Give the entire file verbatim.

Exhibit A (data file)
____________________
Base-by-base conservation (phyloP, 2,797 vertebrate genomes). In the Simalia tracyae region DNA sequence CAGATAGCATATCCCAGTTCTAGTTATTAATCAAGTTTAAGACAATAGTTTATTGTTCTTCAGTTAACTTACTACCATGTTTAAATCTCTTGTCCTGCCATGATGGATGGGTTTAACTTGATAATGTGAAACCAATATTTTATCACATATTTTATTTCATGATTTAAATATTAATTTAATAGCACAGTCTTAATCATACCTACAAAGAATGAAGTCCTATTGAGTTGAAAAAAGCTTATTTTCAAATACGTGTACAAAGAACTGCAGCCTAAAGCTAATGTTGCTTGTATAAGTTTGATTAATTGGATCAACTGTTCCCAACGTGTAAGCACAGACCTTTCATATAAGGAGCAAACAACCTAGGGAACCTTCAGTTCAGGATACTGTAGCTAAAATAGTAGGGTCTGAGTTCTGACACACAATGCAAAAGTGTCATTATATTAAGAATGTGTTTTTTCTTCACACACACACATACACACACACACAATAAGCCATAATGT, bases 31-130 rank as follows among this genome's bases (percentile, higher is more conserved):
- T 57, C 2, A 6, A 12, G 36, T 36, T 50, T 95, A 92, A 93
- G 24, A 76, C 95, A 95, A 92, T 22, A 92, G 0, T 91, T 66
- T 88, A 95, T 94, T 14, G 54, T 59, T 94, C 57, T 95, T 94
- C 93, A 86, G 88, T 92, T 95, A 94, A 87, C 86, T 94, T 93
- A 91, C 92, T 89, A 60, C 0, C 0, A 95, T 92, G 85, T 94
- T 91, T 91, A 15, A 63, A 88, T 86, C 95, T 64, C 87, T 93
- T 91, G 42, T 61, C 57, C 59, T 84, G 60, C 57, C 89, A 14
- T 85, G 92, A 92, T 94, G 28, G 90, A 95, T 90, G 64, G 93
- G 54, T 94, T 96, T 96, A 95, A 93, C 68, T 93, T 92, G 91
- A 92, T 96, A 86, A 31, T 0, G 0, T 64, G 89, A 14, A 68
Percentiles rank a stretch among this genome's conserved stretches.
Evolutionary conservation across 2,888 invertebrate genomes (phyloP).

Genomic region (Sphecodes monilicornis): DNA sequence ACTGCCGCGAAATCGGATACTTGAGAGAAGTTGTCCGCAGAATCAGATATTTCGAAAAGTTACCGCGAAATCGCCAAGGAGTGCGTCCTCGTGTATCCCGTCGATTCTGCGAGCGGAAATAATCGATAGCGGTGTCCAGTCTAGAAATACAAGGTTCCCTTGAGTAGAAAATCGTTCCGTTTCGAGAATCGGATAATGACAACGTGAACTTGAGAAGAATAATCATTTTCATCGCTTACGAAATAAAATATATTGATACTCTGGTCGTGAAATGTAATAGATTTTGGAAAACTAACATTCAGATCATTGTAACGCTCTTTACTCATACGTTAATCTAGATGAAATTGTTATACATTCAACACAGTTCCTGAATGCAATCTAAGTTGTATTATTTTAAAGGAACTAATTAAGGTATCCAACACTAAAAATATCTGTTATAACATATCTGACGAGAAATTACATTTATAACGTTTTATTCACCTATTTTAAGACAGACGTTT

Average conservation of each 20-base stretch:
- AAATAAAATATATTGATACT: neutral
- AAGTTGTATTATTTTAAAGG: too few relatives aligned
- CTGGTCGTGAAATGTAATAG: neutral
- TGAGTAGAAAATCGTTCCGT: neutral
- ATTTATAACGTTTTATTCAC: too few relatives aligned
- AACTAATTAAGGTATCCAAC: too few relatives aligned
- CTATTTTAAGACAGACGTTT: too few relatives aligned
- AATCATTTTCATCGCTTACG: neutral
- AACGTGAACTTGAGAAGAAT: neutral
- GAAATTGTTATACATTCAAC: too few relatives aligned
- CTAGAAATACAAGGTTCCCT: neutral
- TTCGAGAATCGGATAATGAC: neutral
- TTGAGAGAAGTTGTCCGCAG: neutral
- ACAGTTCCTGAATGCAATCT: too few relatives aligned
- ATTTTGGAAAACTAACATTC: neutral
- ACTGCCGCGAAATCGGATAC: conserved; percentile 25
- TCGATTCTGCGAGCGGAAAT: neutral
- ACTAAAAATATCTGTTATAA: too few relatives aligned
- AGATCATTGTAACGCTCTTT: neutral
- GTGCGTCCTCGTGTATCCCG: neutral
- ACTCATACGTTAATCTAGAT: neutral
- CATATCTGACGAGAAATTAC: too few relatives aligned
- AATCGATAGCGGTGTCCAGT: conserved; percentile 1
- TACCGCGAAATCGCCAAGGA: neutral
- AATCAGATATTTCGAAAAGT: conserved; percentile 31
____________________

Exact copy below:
Base-by-base conservation (phyloP, 2,797 vertebrate genomes). In the Simalia tracyae region DNA sequence CAGATAGCATATCCCAGTTCTAGTTATTAATCAAGTTTAAGACAATAGTTTATTGTTCTTCAGTTAACTTACTACCATGTTTAAATCTCTTGTCCTGCCATGATGGATGGGTTTAACTTGATAATGTGAAACCAATATTTTATCACATATTTTATTTCATGATTTAAATATTAATTTAATAGCACAGTCTTAATCATACCTACAAAGAATGAAGTCCTATTGAGTTGAAAAAAGCTTATTTTCAAATACGTGTACAAAGAACTGCAGCCTAAAGCTAATGTTGCTTGTATAAGTTTGATTAATTGGATCAACTGTTCCCAACGTGTAAGCACAGACCTTTCATATAAGGAGCAAACAACCTAGGGAACCTTCAGTTCAGGATACTGTAGCTAAAATAGTAGGGTCTGAGTTCTGACACACAATGCAAAAGTGTCATTATATTAAGAATGTGTTTTTTCTTCACACACACACATACACACACACACAATAAGCCATAATGT, bases 31-130 rank as follows among this genome's bases (percentile, higher is more conserved):
- T 57, C 2, A 6, A 12, G 36, T 36, T 50, T 95, A 92, A 93
- G 24, A 76, C 95, A 95, A 92, T 22, A 92, G 0, T 91, T 66
- T 88, A 95, T 94, T 14, G 54, T 59, T 94, C 57, T 95, T 94
- C 93, A 86, G 88, T 92, T 95, A 94, A 87, C 86, T 94, T 93
- A 91, C 92, T 89, A 60, C 0, C 0, A 95, T 92, G 85, T 94
- T 91, T 91, A 15, A 63, A 88, T 86, C 95, T 64, C 87, T 93
- T 91, G 42, T 61, C 57, C 59, T 84, G 60, C 57, C 89, A 14
- T 85, G 92, A 92, T 94, G 28, G 90, A 95, T 90, G 64, G 93
- G 54, T 94, T 96, T 96, A 95, A 93, C 68, T 93, T 92, G 91
- A 92, T 96, A 86, A 31, T 0, G 0, T 64, G 89, A 14, A 68
Percentiles rank a stretch among this genome's conserved stretches.
Evolutionary conservation across 2,888 invertebrate genomes (phyloP).

Genomic region (Sphecodes monilicornis): DNA sequence ACTGCCGCGAAATCGGATACTTGAGAGAAGTTGTCCGCAGAATCAGATATTTCGAAAAGTTACCGCGAAATCGCCAAGGAGTGCGTCCTCGTGTATCCCGTCGATTCTGCGAGCGGAAATAATCGATAGCGGTGTCCAGTCTAGAAATACAAGGTTCCCTTGAGTAGAAAATCGTTCCGTTTCGAGAATCGGATAATGACAACGTGAACTTGAGAAGAATAATCATTTTCATCGCTTACGAAATAAAATATATTGATACTCTGGTCGTGAAATGTAATAGATTTTGGAAAACTAACATTCAGATCATTGTAACGCTCTTTACTCATACGTTAATCTAGATGAAATTGTTATACATTCAACACAGTTCCTGAATGCAATCTAAGTTGTATTATTTTAAAGGAACTAATTAAGGTATCCAACACTAAAAATATCTGTTATAACATATCTGACGAGAAATTACATTTATAACGTTTTATTCACCTATTTTAAGACAGACGTTT

Average conservation of each 20-base stretch:
- AAATAAAATATATTGATACT: neutral
- AAGTTGTATTATTTTAAAGG: too few relatives aligned
- CTGGTCGTGAAATGTAATAG: neutral
- TGAGTAGAAAATCGTTCCGT: neutral
- ATTTATAACGTTTTATTCAC: too few relatives aligned
- AACTAATTAAGGTATCCAAC: too few relatives aligned
- CTATTTTAAGACAGACGTTT: too few relatives aligned
- AATCATTTTCATCGCTTACG: neutral
- AACGTGAACTTGAGAAGAAT: neutral
- GAAATTGTTATACATTCAAC: too few relatives aligned
- CTAGAAATACAAGGTTCCCT: neutral
- TTCGAGAATCGGATAATGAC: neutral
- TTGAGAGAAGTTGTCCGCAG: neutral
- ACAGTTCCTGAATGCAATCT: too few relatives aligned
- ATTTTGGAAAACTAACATTC: neutral
- ACTGCCGCGAAATCGGATAC: conserved; percentile 25
- TCGATTCTGCGAGCGGAAAT: neutral
- ACTAAAAATATCTGTTATAA: too few relatives aligned
- AGATCATTGTAACGCTCTTT: neutral
- GTGCGTCCTCGTGTATCCCG: neutral
- ACTCATACGTTAATCTAGAT: neutral
- CATATCTGACGAGAAATTAC: too few relatives aligned
- AATCGATAGCGGTGTCCAGT: conserved; percentile 1
- TACCGCGAAATCGCCAAGGA: neutral
- AATCAGATATTTCGAAAAGT: conserved; percentile 31